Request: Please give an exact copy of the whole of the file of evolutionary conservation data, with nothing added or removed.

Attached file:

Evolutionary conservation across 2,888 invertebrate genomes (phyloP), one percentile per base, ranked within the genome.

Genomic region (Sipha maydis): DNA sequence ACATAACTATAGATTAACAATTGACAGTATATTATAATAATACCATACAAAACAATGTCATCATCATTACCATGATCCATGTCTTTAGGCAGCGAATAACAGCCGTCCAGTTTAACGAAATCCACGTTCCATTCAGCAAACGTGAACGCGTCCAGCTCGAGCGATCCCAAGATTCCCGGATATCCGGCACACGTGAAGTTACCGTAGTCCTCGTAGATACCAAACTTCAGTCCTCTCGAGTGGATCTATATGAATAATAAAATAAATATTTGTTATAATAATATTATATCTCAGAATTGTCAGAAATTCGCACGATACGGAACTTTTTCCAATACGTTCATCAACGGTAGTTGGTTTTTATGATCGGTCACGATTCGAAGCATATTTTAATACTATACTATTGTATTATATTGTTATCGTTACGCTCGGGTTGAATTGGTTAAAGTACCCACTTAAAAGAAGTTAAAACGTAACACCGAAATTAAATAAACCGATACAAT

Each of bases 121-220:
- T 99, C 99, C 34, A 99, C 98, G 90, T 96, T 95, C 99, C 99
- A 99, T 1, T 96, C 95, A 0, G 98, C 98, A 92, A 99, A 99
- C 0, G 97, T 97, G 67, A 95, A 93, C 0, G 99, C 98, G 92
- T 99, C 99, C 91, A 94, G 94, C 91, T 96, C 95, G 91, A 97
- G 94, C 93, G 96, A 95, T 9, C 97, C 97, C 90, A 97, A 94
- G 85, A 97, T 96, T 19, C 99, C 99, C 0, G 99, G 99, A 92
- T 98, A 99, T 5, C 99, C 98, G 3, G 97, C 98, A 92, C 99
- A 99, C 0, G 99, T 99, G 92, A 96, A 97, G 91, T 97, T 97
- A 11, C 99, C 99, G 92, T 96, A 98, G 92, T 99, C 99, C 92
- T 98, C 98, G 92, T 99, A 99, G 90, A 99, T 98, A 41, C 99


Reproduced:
Evolutionary conservation across 2,888 invertebrate genomes (phyloP), one percentile per base, ranked within the genome.

Genomic region (Sipha maydis): DNA sequence ACATAACTATAGATTAACAATTGACAGTATATTATAATAATACCATACAAAACAATGTCATCATCATTACCATGATCCATGTCTTTAGGCAGCGAATAACAGCCGTCCAGTTTAACGAAATCCACGTTCCATTCAGCAAACGTGAACGCGTCCAGCTCGAGCGATCCCAAGATTCCCGGATATCCGGCACACGTGAAGTTACCGTAGTCCTCGTAGATACCAAACTTCAGTCCTCTCGAGTGGATCTATATGAATAATAAAATAAATATTTGTTATAATAATATTATATCTCAGAATTGTCAGAAATTCGCACGATACGGAACTTTTTCCAATACGTTCATCAACGGTAGTTGGTTTTTATGATCGGTCACGATTCGAAGCATATTTTAATACTATACTATTGTATTATATTGTTATCGTTACGCTCGGGTTGAATTGGTTAAAGTACCCACTTAAAAGAAGTTAAAACGTAACACCGAAATTAAATAAACCGATACAAT

Each of bases 121-220:
- T 99, C 99, C 34, A 99, C 98, G 90, T 96, T 95, C 99, C 99
- A 99, T 1, T 96, C 95, A 0, G 98, C 98, A 92, A 99, A 99
- C 0, G 97, T 97, G 67, A 95, A 93, C 0, G 99, C 98, G 92
- T 99, C 99, C 91, A 94, G 94, C 91, T 96, C 95, G 91, A 97
- G 94, C 93, G 96, A 95, T 9, C 97, C 97, C 90, A 97, A 94
- G 85, A 97, T 96, T 19, C 99, C 99, C 0, G 99, G 99, A 92
- T 98, A 99, T 5, C 99, C 98, G 3, G 97, C 98, A 92, C 99
- A 99, C 0, G 99, T 99, G 92, A 96, A 97, G 91, T 97, T 97
- A 11, C 99, C 99, G 92, T 96, A 98, G 92, T 99, C 99, C 92
- T 98, C 98, G 92, T 99, A 99, G 90, A 99, T 98, A 41, C 99